'Al-Qa'ida militants' killed as Yemen tension rises

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Security forces killed two suspected al-Qa'ida militants in clashes outside the Yemeni capital today, officials said.

The news came as the French and Czech embassies closed their doors to the public, joining their US and British counterparts, in response to threats of attack by the terror group's offshoot here.

The clashes took place in a region northeast of the capital where last month the government carried out intensified raids against an al-Qa'ida cell it said was plotting attacks against foreign interests, possibly including embassies. In that Dec. 17 raid, officials said four would-be suicide bombers were killed.

The US and British embassies closed on Sunday after what US officials said were signs of al-Qa'ida was planning an attack in San'a, possibly against the diplomatic missions.

An officer on duty at the US Embassy in San'a said Monday that the closure remained in force. A State Department spokesman, Fred Lash, said reopening would be assessed day to day, based on the perceived threat to US personnel. The Foreign Office in London said the British were also reviewing the situation.

More Western embassies took steps of their own in the face of the threats, though they stopped short of completely shutting down. The French and Czech embassies were closed to the public, their governments said, warning citizens to avoid travel to the country. Spain's embassy in San'a restricted access to the public, and the German Foreign Ministry said that at its embassy "the number of visitors was restricted due to increased security measures."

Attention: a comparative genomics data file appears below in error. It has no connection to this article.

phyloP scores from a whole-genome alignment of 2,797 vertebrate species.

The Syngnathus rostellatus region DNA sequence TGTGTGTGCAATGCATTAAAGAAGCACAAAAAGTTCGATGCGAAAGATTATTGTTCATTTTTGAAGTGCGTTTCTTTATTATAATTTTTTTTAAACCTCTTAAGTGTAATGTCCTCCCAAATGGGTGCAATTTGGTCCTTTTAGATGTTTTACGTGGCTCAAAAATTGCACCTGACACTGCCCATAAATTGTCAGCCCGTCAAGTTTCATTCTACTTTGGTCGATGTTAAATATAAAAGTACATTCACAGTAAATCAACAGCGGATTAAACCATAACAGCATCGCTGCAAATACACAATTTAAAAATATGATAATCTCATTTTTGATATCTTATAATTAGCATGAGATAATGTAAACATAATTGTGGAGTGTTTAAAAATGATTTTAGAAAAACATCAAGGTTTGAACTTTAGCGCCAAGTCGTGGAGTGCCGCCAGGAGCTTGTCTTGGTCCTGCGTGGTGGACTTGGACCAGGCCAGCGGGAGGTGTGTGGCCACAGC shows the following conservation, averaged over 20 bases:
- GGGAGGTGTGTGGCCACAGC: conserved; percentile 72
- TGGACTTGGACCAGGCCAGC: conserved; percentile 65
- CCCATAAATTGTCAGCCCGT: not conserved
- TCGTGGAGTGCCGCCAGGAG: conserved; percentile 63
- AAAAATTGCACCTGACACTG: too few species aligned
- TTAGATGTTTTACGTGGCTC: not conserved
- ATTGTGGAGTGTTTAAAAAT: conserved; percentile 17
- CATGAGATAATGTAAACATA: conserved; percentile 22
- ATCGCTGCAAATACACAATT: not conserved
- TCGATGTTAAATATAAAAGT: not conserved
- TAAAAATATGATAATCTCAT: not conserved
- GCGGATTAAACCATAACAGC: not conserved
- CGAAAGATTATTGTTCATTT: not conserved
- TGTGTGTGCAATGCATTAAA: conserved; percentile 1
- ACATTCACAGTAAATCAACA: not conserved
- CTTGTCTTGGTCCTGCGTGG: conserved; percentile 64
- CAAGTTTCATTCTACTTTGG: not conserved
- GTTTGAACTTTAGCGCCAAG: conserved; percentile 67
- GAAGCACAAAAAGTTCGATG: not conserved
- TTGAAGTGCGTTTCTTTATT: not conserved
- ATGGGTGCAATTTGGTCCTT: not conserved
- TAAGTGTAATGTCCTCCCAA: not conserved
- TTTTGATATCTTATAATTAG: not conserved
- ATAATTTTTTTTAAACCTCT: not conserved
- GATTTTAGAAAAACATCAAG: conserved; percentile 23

In Monday's clashes, security forces attacked a group of al-Qa'ida militants including Nazeeh al-Hanaq, a senior figure on Yemen's most wanted list, as they moved through the mountainous area of Arhab on Monday, security officials said.

Al-Hanaq escaped, but two fighters with him were killed in the battle, the officials said, speaking on condition of anonymity because they were not authorized to talk to the press.

The officials said Monday's raid was not connected to the threats that prompted the embassy closures.

Yemen has carried out a string of raids on al-Qa'ida hideouts in the past month, part of an intensified effort — backed by the United States — to stamp out the terror group's growing presence in this impoverished, fragmented nation at the southern tip of the Arabian Peninsula.

President Barack Obama says al-Qa'ida's offshoot in Yemen was behind the failed attempt to bomb a US airliner heading to Detroit on Christmas. The United States and Britain have dramatically ramped up counterterrorism aid to San'a, including helping train and fund special units to combat the group.

al-Qa'ida has several hundred members in Yemen and is actively planning attacks against US targets, Obama's top counterterrorism adviser, John Brennan, said Sunday.